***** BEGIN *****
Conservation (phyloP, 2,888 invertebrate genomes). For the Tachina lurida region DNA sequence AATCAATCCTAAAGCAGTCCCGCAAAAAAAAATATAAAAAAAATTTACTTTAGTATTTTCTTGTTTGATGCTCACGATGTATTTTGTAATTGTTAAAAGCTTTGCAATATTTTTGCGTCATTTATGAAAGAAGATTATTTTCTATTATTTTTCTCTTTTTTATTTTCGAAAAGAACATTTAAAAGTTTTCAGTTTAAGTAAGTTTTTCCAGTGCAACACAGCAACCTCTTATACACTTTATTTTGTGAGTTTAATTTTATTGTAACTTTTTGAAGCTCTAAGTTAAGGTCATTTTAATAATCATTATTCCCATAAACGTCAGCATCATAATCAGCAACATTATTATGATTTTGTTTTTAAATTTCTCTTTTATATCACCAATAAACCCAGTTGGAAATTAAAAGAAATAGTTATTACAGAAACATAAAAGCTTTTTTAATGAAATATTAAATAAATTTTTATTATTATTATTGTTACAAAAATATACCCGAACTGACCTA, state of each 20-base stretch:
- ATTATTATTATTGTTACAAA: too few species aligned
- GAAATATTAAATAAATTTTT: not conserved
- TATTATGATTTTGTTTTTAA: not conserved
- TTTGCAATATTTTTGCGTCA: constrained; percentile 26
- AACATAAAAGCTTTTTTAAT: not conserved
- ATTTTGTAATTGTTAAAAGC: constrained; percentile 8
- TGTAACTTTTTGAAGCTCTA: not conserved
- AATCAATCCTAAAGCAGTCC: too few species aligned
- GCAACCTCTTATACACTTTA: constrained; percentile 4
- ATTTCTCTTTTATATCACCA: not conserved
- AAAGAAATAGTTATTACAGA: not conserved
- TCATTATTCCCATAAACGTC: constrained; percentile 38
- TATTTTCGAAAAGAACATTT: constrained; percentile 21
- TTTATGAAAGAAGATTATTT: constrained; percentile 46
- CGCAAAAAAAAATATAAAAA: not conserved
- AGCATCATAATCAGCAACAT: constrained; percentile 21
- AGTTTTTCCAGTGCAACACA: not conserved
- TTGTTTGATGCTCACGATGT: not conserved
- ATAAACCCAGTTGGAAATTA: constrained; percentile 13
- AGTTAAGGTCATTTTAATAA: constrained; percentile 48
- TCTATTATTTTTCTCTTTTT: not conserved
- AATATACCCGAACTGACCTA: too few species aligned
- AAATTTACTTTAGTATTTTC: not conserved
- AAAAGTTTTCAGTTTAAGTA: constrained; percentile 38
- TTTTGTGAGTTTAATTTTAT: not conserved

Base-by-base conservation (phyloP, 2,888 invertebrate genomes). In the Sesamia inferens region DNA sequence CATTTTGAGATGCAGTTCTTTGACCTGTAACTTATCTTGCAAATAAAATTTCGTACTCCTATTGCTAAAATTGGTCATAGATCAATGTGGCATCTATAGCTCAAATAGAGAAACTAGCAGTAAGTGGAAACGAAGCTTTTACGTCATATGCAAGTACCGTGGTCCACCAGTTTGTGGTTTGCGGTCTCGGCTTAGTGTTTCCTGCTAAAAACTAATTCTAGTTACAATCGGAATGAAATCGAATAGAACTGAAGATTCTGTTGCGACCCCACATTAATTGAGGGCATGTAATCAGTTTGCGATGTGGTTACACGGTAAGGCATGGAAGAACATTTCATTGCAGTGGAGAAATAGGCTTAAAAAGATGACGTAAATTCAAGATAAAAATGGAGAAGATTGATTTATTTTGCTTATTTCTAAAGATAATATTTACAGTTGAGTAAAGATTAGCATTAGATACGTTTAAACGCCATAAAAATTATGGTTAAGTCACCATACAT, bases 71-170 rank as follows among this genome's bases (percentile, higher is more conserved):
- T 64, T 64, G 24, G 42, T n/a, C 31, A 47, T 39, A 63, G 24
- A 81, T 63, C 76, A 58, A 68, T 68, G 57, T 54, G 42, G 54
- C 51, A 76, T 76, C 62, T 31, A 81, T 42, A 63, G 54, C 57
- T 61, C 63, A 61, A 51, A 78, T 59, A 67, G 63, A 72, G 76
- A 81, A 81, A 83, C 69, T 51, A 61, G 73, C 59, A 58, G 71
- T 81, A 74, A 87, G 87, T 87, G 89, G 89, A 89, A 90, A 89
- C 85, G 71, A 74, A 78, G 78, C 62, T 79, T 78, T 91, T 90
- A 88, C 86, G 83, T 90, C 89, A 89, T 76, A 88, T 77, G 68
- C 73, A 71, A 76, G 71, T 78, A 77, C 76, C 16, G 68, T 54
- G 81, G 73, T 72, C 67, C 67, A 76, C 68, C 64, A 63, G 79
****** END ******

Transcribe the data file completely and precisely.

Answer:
Conservation (phyloP, 2,888 invertebrate genomes). For the Tachina lurida region DNA sequence AATCAATCCTAAAGCAGTCCCGCAAAAAAAAATATAAAAAAAATTTACTTTAGTATTTTCTTGTTTGATGCTCACGATGTATTTTGTAATTGTTAAAAGCTTTGCAATATTTTTGCGTCATTTATGAAAGAAGATTATTTTCTATTATTTTTCTCTTTTTTATTTTCGAAAAGAACATTTAAAAGTTTTCAGTTTAAGTAAGTTTTTCCAGTGCAACACAGCAACCTCTTATACACTTTATTTTGTGAGTTTAATTTTATTGTAACTTTTTGAAGCTCTAAGTTAAGGTCATTTTAATAATCATTATTCCCATAAACGTCAGCATCATAATCAGCAACATTATTATGATTTTGTTTTTAAATTTCTCTTTTATATCACCAATAAACCCAGTTGGAAATTAAAAGAAATAGTTATTACAGAAACATAAAAGCTTTTTTAATGAAATATTAAATAAATTTTTATTATTATTATTGTTACAAAAATATACCCGAACTGACCTA, state of each 20-base stretch:
- ATTATTATTATTGTTACAAA: too few species aligned
- GAAATATTAAATAAATTTTT: not conserved
- TATTATGATTTTGTTTTTAA: not conserved
- TTTGCAATATTTTTGCGTCA: constrained; percentile 26
- AACATAAAAGCTTTTTTAAT: not conserved
- ATTTTGTAATTGTTAAAAGC: constrained; percentile 8
- TGTAACTTTTTGAAGCTCTA: not conserved
- AATCAATCCTAAAGCAGTCC: too few species aligned
- GCAACCTCTTATACACTTTA: constrained; percentile 4
- ATTTCTCTTTTATATCACCA: not conserved
- AAAGAAATAGTTATTACAGA: not conserved
- TCATTATTCCCATAAACGTC: constrained; percentile 38
- TATTTTCGAAAAGAACATTT: constrained; percentile 21
- TTTATGAAAGAAGATTATTT: constrained; percentile 46
- CGCAAAAAAAAATATAAAAA: not conserved
- AGCATCATAATCAGCAACAT: constrained; percentile 21
- AGTTTTTCCAGTGCAACACA: not conserved
- TTGTTTGATGCTCACGATGT: not conserved
- ATAAACCCAGTTGGAAATTA: constrained; percentile 13
- AGTTAAGGTCATTTTAATAA: constrained; percentile 48
- TCTATTATTTTTCTCTTTTT: not conserved
- AATATACCCGAACTGACCTA: too few species aligned
- AAATTTACTTTAGTATTTTC: not conserved
- AAAAGTTTTCAGTTTAAGTA: constrained; percentile 38
- TTTTGTGAGTTTAATTTTAT: not conserved

Base-by-base conservation (phyloP, 2,888 invertebrate genomes). In the Sesamia inferens region DNA sequence CATTTTGAGATGCAGTTCTTTGACCTGTAACTTATCTTGCAAATAAAATTTCGTACTCCTATTGCTAAAATTGGTCATAGATCAATGTGGCATCTATAGCTCAAATAGAGAAACTAGCAGTAAGTGGAAACGAAGCTTTTACGTCATATGCAAGTACCGTGGTCCACCAGTTTGTGGTTTGCGGTCTCGGCTTAGTGTTTCCTGCTAAAAACTAATTCTAGTTACAATCGGAATGAAATCGAATAGAACTGAAGATTCTGTTGCGACCCCACATTAATTGAGGGCATGTAATCAGTTTGCGATGTGGTTACACGGTAAGGCATGGAAGAACATTTCATTGCAGTGGAGAAATAGGCTTAAAAAGATGACGTAAATTCAAGATAAAAATGGAGAAGATTGATTTATTTTGCTTATTTCTAAAGATAATATTTACAGTTGAGTAAAGATTAGCATTAGATACGTTTAAACGCCATAAAAATTATGGTTAAGTCACCATACAT, bases 71-170 rank as follows among this genome's bases (percentile, higher is more conserved):
- T 64, T 64, G 24, G 42, T n/a, C 31, A 47, T 39, A 63, G 24
- A 81, T 63, C 76, A 58, A 68, T 68, G 57, T 54, G 42, G 54
- C 51, A 76, T 76, C 62, T 31, A 81, T 42, A 63, G 54, C 57
- T 61, C 63, A 61, A 51, A 78, T 59, A 67, G 63, A 72, G 76
- A 81, A 81, A 83, C 69, T 51, A 61, G 73, C 59, A 58, G 71
- T 81, A 74, A 87, G 87, T 87, G 89, G 89, A 89, A 90, A 89
- C 85, G 71, A 74, A 78, G 78, C 62, T 79, T 78, T 91, T 90
- A 88, C 86, G 83, T 90, C 89, A 89, T 76, A 88, T 77, G 68
- C 73, A 71, A 76, G 71, T 78, A 77, C 76, C 16, G 68, T 54
- G 81, G 73, T 72, C 67, C 67, A 76, C 68, C 64, A 63, G 79